The programme is open to emerging translators at no cost to them. An emerging translator is someone who has published no more than one full-length work of literary translation. MFA and MA students in translation can apply, but priority may be given to those who do not have access to the kind of guidance already present in a translation degree programme. Though English is the target language, the emerging translator need not live in the UK (with the exception of the Visible Communities mentorship). We particularly welcome applications for all mentorships from those groups which are currently under-represented in the literary translation community.
How to apply
Applications should be uploaded via the Google Form here. Please note, you will need a Google account (which can be created easily and linked to a non-google email address) to upload your application documents.
If uploading your application is inconvenient or inaccessible for you, or you require assistance to make the application process more accessible for you, please email email@example.com with the subject ‘ETM 22/23’ and the language or mentorship strand for which you are applying. Any other queries can be sent to the email address above.
Please note that applications for the Harvill Secker Young Translators’ Prize 2022 in Indonesian should be directed straight to Harvill Secker here. Please also note that applicants for the prize are asked to translate a specific source text sample.
The deadline for receipt of entries is 11.59pm BST on Wednesday, 31 August 2022.
Your application must include the following:
A covering letter stating why you believe you would benefit from a mentorship, and what you can bring to the mentor and mentorship
Your CV: with a focus on your translation work and experience
A one-page sample book proposal: this should demonstrate your understanding of the text, author and source culture, but also of the English language market for the translation and its target readership
A sample translation of up to 2,000 words of prose or up to 100 lines poetry or dramatic text: this can be from your sample book project, or a different text or texts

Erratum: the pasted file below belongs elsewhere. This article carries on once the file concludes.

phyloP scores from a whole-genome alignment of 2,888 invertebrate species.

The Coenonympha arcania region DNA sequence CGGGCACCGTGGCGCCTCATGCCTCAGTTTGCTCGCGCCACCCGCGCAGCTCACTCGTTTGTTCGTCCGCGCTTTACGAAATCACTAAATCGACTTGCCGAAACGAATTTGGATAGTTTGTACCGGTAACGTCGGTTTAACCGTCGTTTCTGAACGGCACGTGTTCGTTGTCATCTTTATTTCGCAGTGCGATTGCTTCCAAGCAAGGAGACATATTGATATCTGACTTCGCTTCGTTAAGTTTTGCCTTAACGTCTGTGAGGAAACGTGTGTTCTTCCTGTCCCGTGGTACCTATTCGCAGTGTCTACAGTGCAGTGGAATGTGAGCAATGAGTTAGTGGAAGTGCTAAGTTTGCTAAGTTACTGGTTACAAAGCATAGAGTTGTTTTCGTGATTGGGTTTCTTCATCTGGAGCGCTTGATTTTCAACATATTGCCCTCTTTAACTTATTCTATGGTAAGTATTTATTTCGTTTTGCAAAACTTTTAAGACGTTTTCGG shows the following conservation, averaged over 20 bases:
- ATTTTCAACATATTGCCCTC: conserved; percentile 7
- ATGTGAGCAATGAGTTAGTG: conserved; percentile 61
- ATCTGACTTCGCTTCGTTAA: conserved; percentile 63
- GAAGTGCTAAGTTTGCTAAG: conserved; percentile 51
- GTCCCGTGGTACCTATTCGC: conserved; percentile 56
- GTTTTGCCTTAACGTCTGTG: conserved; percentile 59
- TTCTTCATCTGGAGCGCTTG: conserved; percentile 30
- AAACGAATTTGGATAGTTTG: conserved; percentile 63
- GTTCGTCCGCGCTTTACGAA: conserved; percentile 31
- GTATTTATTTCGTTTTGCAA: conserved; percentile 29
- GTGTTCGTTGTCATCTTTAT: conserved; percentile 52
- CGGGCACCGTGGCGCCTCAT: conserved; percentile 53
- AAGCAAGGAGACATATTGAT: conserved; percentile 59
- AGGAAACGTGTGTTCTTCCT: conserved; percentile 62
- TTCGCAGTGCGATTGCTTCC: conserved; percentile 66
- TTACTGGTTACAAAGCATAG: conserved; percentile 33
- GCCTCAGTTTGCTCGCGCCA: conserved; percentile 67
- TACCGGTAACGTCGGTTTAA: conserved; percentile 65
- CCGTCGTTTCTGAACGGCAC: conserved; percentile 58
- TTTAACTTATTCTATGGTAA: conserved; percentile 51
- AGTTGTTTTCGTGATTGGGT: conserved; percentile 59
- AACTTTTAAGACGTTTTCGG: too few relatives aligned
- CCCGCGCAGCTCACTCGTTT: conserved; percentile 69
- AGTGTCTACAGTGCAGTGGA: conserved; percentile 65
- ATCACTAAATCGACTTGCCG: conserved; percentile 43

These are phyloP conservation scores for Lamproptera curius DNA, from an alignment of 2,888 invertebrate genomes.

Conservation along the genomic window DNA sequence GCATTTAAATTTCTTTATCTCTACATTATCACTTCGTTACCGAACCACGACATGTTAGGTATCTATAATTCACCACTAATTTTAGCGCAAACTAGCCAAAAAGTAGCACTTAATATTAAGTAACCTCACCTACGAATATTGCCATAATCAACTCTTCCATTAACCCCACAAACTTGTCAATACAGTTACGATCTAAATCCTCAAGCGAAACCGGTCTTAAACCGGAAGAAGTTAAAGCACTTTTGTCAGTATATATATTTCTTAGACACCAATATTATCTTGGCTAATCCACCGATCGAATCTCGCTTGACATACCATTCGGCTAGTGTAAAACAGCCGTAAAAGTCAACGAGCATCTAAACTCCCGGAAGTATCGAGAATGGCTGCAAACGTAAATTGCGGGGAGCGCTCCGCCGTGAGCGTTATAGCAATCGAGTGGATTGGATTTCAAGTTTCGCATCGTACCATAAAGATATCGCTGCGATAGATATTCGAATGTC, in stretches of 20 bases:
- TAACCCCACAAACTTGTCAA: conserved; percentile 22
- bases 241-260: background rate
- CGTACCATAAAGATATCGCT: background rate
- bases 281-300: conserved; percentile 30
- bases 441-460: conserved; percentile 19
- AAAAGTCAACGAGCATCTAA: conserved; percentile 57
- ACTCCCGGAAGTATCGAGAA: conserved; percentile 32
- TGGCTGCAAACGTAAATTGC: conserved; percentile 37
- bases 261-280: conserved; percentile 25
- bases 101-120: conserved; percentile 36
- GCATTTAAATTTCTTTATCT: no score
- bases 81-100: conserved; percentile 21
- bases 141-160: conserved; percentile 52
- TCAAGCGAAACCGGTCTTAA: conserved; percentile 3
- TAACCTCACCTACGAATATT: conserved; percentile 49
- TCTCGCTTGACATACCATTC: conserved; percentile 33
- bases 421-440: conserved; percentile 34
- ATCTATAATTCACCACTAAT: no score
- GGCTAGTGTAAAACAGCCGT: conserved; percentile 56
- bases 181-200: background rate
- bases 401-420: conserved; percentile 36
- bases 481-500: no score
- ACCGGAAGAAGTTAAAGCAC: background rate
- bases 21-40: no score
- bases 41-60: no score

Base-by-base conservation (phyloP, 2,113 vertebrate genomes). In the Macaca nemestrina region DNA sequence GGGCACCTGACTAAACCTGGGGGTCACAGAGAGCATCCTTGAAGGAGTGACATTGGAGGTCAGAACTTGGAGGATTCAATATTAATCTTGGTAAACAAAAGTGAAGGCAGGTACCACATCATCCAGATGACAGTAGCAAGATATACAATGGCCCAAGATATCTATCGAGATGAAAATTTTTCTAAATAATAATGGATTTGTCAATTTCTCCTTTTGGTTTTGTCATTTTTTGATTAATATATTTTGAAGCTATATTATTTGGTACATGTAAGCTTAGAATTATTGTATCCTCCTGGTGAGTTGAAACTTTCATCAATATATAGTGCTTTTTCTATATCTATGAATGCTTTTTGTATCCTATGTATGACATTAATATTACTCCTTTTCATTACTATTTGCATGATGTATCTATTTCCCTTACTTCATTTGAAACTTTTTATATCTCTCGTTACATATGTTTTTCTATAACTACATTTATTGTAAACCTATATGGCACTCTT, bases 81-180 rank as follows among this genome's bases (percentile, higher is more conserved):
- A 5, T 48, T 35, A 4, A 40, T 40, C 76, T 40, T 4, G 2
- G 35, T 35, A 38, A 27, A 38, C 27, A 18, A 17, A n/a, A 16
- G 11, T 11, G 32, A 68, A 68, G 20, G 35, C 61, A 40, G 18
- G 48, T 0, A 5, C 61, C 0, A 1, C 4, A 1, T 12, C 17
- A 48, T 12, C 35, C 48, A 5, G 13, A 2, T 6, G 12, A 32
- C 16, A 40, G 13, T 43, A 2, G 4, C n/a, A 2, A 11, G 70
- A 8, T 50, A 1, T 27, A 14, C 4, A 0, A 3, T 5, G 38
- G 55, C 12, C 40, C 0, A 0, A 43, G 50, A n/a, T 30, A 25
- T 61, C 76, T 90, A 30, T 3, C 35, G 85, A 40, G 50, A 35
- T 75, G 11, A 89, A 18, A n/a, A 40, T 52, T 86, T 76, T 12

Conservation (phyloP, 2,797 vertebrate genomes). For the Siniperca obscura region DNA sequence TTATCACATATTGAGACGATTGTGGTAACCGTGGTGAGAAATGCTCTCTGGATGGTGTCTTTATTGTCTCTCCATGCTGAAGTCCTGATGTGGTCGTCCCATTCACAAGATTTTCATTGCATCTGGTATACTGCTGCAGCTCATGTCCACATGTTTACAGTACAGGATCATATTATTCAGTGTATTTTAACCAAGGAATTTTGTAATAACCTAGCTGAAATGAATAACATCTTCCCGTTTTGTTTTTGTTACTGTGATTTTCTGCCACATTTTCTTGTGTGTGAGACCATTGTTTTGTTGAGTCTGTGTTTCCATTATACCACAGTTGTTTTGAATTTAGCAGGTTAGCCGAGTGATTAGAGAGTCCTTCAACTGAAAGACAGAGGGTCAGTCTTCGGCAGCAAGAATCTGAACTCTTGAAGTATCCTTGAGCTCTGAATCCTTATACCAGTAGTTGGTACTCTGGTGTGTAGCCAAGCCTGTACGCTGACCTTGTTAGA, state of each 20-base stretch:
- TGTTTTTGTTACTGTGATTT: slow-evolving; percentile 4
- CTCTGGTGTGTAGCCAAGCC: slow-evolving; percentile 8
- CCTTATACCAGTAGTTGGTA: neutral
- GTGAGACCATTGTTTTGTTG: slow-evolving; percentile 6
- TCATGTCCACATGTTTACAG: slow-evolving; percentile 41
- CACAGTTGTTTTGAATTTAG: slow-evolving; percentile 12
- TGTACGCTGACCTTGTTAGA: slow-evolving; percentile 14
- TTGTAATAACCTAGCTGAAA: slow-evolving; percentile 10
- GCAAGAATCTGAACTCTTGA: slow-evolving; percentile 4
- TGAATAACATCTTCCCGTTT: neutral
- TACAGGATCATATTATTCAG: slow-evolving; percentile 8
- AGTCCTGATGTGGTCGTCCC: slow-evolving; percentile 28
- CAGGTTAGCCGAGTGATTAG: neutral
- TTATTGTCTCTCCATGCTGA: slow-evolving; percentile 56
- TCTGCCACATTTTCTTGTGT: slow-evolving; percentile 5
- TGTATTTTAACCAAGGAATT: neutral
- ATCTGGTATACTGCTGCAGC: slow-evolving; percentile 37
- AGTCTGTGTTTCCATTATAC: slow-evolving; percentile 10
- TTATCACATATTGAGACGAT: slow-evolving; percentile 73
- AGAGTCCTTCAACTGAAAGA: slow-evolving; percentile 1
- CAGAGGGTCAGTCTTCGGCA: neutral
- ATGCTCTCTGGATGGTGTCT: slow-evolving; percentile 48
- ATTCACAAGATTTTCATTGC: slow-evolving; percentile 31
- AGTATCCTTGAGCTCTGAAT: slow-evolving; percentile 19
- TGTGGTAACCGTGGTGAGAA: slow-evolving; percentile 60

The source text that corresponds to your sample translation
Please also complete the brief survey on equality, diversity and inclusion, which is included in the Google Forms link above. For each question, there is an option to select ‘Prefer not to say’ and all answers will be treated anonymously.
Applications will be assessed by the relevant mentor; applications to the Harvill Secker Young Translators’ Prize will be assessed by a jury (see more information on the Harvill Secker website). Their assessment will be based on the following criteria:
strength of the sample proposal: how well the applicant demonstrates a sophisticated understanding of the text, author, language and possible issues; how original and relevant the text and author are for a translation project into English; the applicant’s awareness of the source language market, and target language market and audience in English
strength of the translation: the applicant’s technical competence in handling the grammatical, syntactical and stylistic features of the source text; how well written, creative and enjoyable the translation is; and
the mentor’s own suitability to best support an applicant.
Successful applicants will be informed by Friday 16 September 2022 and will be announced publicly at International Translation Day on Friday 30 September with a short, pre-recorded video.
Supported by Arts Council England, the Sheikh Zayed Book Award, the Danish Arts Foundation, The Saroj Lal Mentorship, Harvill Secker, the Italian Cultural Institute, Tadashi Yanai Initiative for Globalizing Japanese Humanities at UCLA and Waseda University, the Literary Translation Institute of Korea, The Royal Norwegian Embassy, the Polish Cultural Institute, the Québec Government Office in London, the Swedish Arts Council, the British Centre for Literary Translation, the British Council and the Visible Communities programme.